US Navy photo
In the wake of Secretary of Defense Gates calling for Pentagon bean counters to find $100 billion in savings over the next five years, the services are scrambling to cut costs where they can. The process won’t be easy says Adm. Jonathan Greenert, vice chief of Naval Operations, who told the Center for Strategic and International Studies yesterday that upcoming budgets are going to introduce “a new fiscal reality for most of our [officers] and most of our senior executive service. They’ve gone fifteen years on supplemental appropriations. We’ve been on them since at least ’95 … and we have really not had a lot of folks really need to be accountable for the fiscal performance out there because there’s always been a supplemental around the corner.”
Greenert didn’t single out any underperforming programs by name, but stressed that the Navy was going to have little patience for programs that are “just not going to get there.” He did say that the service sees multiyear procurement deals for programs as one of many ways to reduce costs, along with a greater focus on fixed-price contracts.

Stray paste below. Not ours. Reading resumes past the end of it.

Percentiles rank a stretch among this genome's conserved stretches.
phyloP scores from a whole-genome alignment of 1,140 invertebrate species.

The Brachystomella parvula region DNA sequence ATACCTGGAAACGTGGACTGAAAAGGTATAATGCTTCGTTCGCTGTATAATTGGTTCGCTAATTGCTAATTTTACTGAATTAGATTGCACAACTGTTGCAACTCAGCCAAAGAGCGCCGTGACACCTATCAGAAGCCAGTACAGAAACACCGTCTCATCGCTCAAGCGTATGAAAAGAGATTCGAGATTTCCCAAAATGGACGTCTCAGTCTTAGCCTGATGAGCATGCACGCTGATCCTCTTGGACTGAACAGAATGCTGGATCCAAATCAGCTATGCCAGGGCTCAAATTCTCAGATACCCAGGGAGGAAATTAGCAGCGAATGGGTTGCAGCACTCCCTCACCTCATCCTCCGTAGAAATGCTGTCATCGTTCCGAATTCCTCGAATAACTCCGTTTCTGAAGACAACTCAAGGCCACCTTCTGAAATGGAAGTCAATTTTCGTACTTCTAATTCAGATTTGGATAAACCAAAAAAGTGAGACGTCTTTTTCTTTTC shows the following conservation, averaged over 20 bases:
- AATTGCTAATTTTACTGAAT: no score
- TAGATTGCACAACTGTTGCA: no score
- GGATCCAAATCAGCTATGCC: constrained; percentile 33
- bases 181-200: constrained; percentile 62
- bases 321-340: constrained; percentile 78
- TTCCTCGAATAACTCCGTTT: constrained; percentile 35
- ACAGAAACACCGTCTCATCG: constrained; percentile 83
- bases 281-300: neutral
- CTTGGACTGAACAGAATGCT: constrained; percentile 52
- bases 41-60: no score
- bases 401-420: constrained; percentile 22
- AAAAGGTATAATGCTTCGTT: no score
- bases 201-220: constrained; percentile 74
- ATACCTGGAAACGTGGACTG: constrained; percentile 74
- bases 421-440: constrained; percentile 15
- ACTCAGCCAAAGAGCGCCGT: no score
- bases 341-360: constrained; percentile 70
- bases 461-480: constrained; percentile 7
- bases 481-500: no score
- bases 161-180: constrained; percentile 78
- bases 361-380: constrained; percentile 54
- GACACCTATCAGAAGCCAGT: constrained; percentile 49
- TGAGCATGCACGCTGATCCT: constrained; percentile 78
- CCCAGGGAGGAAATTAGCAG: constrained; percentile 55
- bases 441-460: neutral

One surprise came while the Admiral was talking about Naval aviation. He described the UCAS—the Navy’s still-under-development unmanned carrier aircraft system, as “our future air wing” and complained that “the cost to put an aircraft in the air for one hour is currently untenable. We have to look at that.” He mentioned looking at flight simulators as a possible alternative to putting pilots in the seat, and in the air during training.
On the acquisition and procurement side, Greenert lauded what is called the “hostage exchange”—where Navy requirements officers are sent to spend time in acquisitions offices in order to understand a little better the entire process. “If you’ve got a two-year tour in the Pentagon,” he said, “maybe spend six months over at a PEO. And we’ve seen great payback already.”
Imagine that. Understanding the acquisitions and procurement process before, you know, trying to acquire and procure things.